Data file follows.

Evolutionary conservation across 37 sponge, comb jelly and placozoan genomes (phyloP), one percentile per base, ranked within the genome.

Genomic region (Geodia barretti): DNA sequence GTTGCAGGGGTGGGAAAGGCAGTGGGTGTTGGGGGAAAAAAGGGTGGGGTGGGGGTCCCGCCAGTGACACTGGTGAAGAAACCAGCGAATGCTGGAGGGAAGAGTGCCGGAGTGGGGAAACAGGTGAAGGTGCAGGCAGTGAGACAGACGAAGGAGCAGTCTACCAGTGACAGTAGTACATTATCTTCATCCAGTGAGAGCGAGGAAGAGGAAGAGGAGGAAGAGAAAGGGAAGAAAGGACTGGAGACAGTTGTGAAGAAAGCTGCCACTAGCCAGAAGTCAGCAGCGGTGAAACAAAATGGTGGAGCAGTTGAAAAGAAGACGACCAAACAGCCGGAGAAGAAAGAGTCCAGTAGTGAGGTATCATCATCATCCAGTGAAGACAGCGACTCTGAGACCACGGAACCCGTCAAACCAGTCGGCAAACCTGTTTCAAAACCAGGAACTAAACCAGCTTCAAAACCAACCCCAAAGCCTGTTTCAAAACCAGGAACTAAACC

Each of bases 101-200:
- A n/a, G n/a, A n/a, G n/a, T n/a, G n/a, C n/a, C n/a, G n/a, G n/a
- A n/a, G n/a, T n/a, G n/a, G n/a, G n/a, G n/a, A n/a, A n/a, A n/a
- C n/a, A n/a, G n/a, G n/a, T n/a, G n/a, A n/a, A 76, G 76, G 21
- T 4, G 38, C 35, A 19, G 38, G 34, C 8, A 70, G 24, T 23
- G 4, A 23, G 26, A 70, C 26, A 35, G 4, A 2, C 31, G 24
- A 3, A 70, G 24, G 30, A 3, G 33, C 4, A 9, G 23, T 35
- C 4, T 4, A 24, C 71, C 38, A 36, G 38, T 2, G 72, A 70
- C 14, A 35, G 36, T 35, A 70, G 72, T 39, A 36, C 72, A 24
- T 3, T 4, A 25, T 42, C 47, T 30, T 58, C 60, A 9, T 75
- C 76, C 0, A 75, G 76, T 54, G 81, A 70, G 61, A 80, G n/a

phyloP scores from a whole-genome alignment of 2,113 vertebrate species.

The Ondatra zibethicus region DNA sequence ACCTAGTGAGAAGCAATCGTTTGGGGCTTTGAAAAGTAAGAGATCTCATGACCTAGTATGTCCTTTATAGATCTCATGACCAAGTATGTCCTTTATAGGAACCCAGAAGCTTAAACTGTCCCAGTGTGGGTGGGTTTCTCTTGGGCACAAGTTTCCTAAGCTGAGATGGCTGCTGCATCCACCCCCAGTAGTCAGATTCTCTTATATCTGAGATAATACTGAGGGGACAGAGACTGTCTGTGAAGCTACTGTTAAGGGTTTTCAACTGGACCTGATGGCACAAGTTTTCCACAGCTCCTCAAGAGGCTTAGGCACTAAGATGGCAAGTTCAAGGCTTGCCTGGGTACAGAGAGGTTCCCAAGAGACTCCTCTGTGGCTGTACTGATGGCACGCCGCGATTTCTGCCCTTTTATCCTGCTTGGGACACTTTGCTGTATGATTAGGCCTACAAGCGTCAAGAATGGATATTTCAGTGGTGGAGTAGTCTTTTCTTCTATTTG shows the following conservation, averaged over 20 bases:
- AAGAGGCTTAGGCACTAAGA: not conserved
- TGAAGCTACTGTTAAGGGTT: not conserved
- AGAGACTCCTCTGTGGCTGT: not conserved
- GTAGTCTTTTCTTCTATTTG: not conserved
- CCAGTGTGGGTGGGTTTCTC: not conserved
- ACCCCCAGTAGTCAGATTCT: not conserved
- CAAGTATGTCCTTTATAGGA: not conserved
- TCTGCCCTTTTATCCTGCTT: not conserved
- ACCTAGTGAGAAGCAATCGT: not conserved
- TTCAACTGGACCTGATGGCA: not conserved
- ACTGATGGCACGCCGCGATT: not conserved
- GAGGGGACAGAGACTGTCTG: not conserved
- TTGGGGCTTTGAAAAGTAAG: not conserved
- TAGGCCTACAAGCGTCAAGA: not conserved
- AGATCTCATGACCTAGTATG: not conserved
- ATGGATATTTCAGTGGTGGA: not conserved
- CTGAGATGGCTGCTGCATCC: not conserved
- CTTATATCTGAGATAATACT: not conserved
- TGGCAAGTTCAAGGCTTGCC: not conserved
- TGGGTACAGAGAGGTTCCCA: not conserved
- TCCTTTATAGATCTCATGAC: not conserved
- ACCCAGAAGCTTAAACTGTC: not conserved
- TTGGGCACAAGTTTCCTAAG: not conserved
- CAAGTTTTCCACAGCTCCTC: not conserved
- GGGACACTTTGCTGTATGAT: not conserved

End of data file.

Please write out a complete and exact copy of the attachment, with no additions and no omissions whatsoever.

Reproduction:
Evolutionary conservation across 37 sponge, comb jelly and placozoan genomes (phyloP), one percentile per base, ranked within the genome.

Genomic region (Geodia barretti): DNA sequence GTTGCAGGGGTGGGAAAGGCAGTGGGTGTTGGGGGAAAAAAGGGTGGGGTGGGGGTCCCGCCAGTGACACTGGTGAAGAAACCAGCGAATGCTGGAGGGAAGAGTGCCGGAGTGGGGAAACAGGTGAAGGTGCAGGCAGTGAGACAGACGAAGGAGCAGTCTACCAGTGACAGTAGTACATTATCTTCATCCAGTGAGAGCGAGGAAGAGGAAGAGGAGGAAGAGAAAGGGAAGAAAGGACTGGAGACAGTTGTGAAGAAAGCTGCCACTAGCCAGAAGTCAGCAGCGGTGAAACAAAATGGTGGAGCAGTTGAAAAGAAGACGACCAAACAGCCGGAGAAGAAAGAGTCCAGTAGTGAGGTATCATCATCATCCAGTGAAGACAGCGACTCTGAGACCACGGAACCCGTCAAACCAGTCGGCAAACCTGTTTCAAAACCAGGAACTAAACCAGCTTCAAAACCAACCCCAAAGCCTGTTTCAAAACCAGGAACTAAACC

Each of bases 101-200:
- A n/a, G n/a, A n/a, G n/a, T n/a, G n/a, C n/a, C n/a, G n/a, G n/a
- A n/a, G n/a, T n/a, G n/a, G n/a, G n/a, G n/a, A n/a, A n/a, A n/a
- C n/a, A n/a, G n/a, G n/a, T n/a, G n/a, A n/a, A 76, G 76, G 21
- T 4, G 38, C 35, A 19, G 38, G 34, C 8, A 70, G 24, T 23
- G 4, A 23, G 26, A 70, C 26, A 35, G 4, A 2, C 31, G 24
- A 3, A 70, G 24, G 30, A 3, G 33, C 4, A 9, G 23, T 35
- C 4, T 4, A 24, C 71, C 38, A 36, G 38, T 2, G 72, A 70
- C 14, A 35, G 36, T 35, A 70, G 72, T 39, A 36, C 72, A 24
- T 3, T 4, A 25, T 42, C 47, T 30, T 58, C 60, A 9, T 75
- C 76, C 0, A 75, G 76, T 54, G 81, A 70, G 61, A 80, G n/a

phyloP scores from a whole-genome alignment of 2,113 vertebrate species.

The Ondatra zibethicus region DNA sequence ACCTAGTGAGAAGCAATCGTTTGGGGCTTTGAAAAGTAAGAGATCTCATGACCTAGTATGTCCTTTATAGATCTCATGACCAAGTATGTCCTTTATAGGAACCCAGAAGCTTAAACTGTCCCAGTGTGGGTGGGTTTCTCTTGGGCACAAGTTTCCTAAGCTGAGATGGCTGCTGCATCCACCCCCAGTAGTCAGATTCTCTTATATCTGAGATAATACTGAGGGGACAGAGACTGTCTGTGAAGCTACTGTTAAGGGTTTTCAACTGGACCTGATGGCACAAGTTTTCCACAGCTCCTCAAGAGGCTTAGGCACTAAGATGGCAAGTTCAAGGCTTGCCTGGGTACAGAGAGGTTCCCAAGAGACTCCTCTGTGGCTGTACTGATGGCACGCCGCGATTTCTGCCCTTTTATCCTGCTTGGGACACTTTGCTGTATGATTAGGCCTACAAGCGTCAAGAATGGATATTTCAGTGGTGGAGTAGTCTTTTCTTCTATTTG shows the following conservation, averaged over 20 bases:
- AAGAGGCTTAGGCACTAAGA: not conserved
- TGAAGCTACTGTTAAGGGTT: not conserved
- AGAGACTCCTCTGTGGCTGT: not conserved
- GTAGTCTTTTCTTCTATTTG: not conserved
- CCAGTGTGGGTGGGTTTCTC: not conserved
- ACCCCCAGTAGTCAGATTCT: not conserved
- CAAGTATGTCCTTTATAGGA: not conserved
- TCTGCCCTTTTATCCTGCTT: not conserved
- ACCTAGTGAGAAGCAATCGT: not conserved
- TTCAACTGGACCTGATGGCA: not conserved
- ACTGATGGCACGCCGCGATT: not conserved
- GAGGGGACAGAGACTGTCTG: not conserved
- TTGGGGCTTTGAAAAGTAAG: not conserved
- TAGGCCTACAAGCGTCAAGA: not conserved
- AGATCTCATGACCTAGTATG: not conserved
- ATGGATATTTCAGTGGTGGA: not conserved
- CTGAGATGGCTGCTGCATCC: not conserved
- CTTATATCTGAGATAATACT: not conserved
- TGGCAAGTTCAAGGCTTGCC: not conserved
- TGGGTACAGAGAGGTTCCCA: not conserved
- TCCTTTATAGATCTCATGAC: not conserved
- ACCCAGAAGCTTAAACTGTC: not conserved
- TTGGGCACAAGTTTCCTAAG: not conserved
- CAAGTTTTCCACAGCTCCTC: not conserved
- GGGACACTTTGCTGTATGAT: not conserved